Understood in this way, what is central to politics and elections is the elevation of the status of personal and group identity to something approaching a new kind of civil religion. Individual social behavior, once dependent on traditional morality and understood in terms of traditional virtues and vices, has become almost indefensible when judged in light of the authority established by positivism and historicism. Public figures [everyone] have come to be judged not as morally culpable individuals, but by the moral standing established by their group identity. Character is almost unrecognizable and no longer serves as the means by which the people can determine the qualifications for public office of those they do not know personally. As a result, it is difficult to establish the kind of public trust that made it possible to connect public and private behavior, or civil society and government. When coupled with the politicization of civil society and its institutions, the distinction between the public and the private or the personal and the political has almost disappeared. Anything and everything can become politicized, but things can only be understood and made intelligible—or made politically meaningful—when viewed through the lens of social science and post-modern cultural theory. In short, the public and private character of American politics has been placed in the hands of the academic intellectuals.

    So the political class liberals have cooped “science” to reverse subjugate their political and ideological rivals… sort of brow-beat them with their own liberal-claimed, perfectly-vetted academic works into just accepting that they, those non-liberals and non liberal-victim class, are brutes ignoring all other evidence that these people can be morally superior in many ways.   For example, look at the level of affordable housing in conservative neighborhoods and liberal neighborhoods.  Note that the majority of conservatives support Stop and Frisk as do blacks and Hispanics… but not liberals.  Look at the fact that conservatives donate more and more often create business that creates jobs and hires the best and brightest no matter what their victim group affiliation.

    For the most part racism, as it is correctly defined, will be materially gone when all people over 70 are dead.   Other than this problem with the aged views on race, the primary racial bias we must deal with today is that of the political left exploiting certain minority groups as a victim class for their own career and profiteering pursuits.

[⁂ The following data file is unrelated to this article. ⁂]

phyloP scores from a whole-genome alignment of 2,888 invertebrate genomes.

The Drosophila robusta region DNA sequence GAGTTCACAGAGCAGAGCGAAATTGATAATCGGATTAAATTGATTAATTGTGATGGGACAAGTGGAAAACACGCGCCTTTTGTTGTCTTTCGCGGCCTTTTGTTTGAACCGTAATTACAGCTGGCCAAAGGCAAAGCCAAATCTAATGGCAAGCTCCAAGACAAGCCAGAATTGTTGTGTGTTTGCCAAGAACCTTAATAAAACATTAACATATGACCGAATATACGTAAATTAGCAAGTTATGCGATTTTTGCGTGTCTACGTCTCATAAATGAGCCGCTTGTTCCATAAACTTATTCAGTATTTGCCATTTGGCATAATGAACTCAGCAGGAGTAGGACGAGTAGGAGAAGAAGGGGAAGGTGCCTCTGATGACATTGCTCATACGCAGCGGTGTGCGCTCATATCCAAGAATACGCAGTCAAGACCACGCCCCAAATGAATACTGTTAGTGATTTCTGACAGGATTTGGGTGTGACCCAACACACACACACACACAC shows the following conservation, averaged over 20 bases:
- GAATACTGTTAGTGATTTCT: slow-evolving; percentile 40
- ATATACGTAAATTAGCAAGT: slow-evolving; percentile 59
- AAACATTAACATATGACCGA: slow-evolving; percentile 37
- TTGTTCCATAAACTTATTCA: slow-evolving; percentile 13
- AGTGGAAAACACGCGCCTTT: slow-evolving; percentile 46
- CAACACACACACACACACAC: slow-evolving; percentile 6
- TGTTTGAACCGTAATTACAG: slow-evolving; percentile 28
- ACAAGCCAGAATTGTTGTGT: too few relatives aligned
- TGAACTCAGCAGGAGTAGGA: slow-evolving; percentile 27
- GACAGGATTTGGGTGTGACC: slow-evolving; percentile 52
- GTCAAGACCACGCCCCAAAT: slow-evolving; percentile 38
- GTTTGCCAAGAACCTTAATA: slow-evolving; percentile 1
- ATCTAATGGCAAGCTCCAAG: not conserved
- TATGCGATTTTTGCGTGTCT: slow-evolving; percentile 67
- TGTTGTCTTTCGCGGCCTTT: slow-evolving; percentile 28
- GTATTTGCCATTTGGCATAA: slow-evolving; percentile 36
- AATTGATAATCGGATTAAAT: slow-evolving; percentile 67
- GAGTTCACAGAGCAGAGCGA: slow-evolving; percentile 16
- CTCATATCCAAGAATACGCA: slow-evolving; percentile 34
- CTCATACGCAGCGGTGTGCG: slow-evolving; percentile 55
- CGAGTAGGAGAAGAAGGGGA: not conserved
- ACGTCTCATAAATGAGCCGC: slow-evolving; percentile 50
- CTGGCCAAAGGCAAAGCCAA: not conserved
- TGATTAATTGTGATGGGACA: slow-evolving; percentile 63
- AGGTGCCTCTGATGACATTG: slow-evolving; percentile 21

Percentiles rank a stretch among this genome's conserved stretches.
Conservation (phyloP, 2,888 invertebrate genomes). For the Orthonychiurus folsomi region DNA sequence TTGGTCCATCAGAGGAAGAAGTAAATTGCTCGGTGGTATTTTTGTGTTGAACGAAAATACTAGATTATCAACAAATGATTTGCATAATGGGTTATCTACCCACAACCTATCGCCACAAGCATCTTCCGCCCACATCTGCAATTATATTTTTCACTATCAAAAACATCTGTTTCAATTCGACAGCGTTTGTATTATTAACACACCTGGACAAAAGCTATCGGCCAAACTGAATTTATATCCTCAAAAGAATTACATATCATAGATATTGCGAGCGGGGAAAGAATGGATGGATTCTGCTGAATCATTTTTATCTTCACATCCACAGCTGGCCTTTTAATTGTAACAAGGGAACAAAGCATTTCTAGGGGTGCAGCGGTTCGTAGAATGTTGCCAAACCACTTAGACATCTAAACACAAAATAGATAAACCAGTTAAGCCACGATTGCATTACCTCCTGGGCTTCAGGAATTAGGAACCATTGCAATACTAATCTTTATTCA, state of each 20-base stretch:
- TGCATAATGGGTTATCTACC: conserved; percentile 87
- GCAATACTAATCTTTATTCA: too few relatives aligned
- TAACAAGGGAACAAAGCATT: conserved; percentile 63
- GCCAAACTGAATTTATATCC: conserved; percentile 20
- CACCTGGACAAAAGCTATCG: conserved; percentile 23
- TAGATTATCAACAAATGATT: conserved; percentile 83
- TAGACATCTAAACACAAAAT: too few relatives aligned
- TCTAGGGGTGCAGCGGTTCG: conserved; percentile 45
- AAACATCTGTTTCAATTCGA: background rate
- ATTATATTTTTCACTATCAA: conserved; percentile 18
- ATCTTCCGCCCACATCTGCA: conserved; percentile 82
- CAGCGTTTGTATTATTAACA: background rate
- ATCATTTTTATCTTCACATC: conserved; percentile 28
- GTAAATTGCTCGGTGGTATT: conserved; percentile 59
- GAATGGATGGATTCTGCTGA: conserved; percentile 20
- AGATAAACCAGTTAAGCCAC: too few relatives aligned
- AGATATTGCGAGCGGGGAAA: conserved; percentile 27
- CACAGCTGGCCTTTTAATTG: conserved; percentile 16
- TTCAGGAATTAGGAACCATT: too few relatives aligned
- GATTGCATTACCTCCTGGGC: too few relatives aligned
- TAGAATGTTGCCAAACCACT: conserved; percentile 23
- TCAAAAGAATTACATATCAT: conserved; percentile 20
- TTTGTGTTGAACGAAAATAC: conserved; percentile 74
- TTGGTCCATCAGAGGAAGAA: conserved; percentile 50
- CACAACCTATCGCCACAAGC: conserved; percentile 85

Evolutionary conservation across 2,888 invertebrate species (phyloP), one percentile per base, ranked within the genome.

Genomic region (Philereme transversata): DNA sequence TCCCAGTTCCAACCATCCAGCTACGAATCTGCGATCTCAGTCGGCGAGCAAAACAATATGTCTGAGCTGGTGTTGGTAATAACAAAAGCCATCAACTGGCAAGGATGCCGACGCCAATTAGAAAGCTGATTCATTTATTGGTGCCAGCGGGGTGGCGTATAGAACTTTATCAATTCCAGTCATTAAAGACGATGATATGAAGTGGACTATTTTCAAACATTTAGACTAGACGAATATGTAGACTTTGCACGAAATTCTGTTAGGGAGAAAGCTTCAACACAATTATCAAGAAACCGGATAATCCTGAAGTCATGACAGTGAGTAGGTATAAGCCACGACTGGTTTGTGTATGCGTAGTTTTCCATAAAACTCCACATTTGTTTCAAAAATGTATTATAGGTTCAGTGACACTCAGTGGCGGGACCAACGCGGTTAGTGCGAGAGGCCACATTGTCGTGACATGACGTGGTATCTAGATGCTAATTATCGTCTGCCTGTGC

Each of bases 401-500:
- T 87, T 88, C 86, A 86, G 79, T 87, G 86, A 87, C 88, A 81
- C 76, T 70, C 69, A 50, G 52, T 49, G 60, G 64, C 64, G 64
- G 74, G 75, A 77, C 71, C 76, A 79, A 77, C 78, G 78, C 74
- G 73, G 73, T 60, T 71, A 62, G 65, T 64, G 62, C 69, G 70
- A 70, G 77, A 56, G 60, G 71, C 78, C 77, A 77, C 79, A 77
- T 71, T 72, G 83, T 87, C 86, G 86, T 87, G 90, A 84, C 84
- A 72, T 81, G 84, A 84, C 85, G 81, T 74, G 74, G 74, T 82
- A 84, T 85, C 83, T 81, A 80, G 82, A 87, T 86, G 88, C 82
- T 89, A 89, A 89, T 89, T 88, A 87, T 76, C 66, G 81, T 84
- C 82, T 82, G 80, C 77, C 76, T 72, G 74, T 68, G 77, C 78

13. tribeUSA

    Frankly–good article. For many years it has seemed to me that the fixation on race, ethnicity, sexual identity, etc. and the rise of identity politics by the progressives is a program that is being manipulated from behind the scenes (controlled media, funded activists, funded academics, politicians who want a job and career advancement)  by moneyed interests that benefit from the splintering of the American ‘tribe’ into various bickering factions that compete and quarrel with each other at the social and political levels. One of the benefits of such a program, from those behind the scenes that fund and steer it, is distraction from the bottom-line fact that in the USA, the rich continue to grow richer– the fact that the poor have been growing poorer, social mobility has been decreasing,  and that the quality of life for most of the population is slowly being degraded on an inter-generational timescale, is largely irrelevant to those at the top of the heap whose interests are chiefy in securing and consolidating their own wealth and power.  There are a series of other related benefits to the powers-that-be that I don’t have time to write about now (maybe a future thread).

    It has always seemed to me that it would be a good idea for sociology and related fields of study in universities and colleges would hire comparable numbers of both liberal professors and conservative professors; as defined by the sociological views they publicly profess (it is long been impossible to get hired in such programs of study if you profess conservative views; not only will you not be hired but likely will be blackballed for any future prospects of an academic job). Imagine the vigorous intellectual debates (should often get firey and dramatic!) that could result; in the end perhaps some wheat could be harvested from the huge amount of chaff (because of the current intolerance for any views outside a very narrow and typically PC band, much or most of academic sociological research has devolved into propagandizing and rationalization of dogma).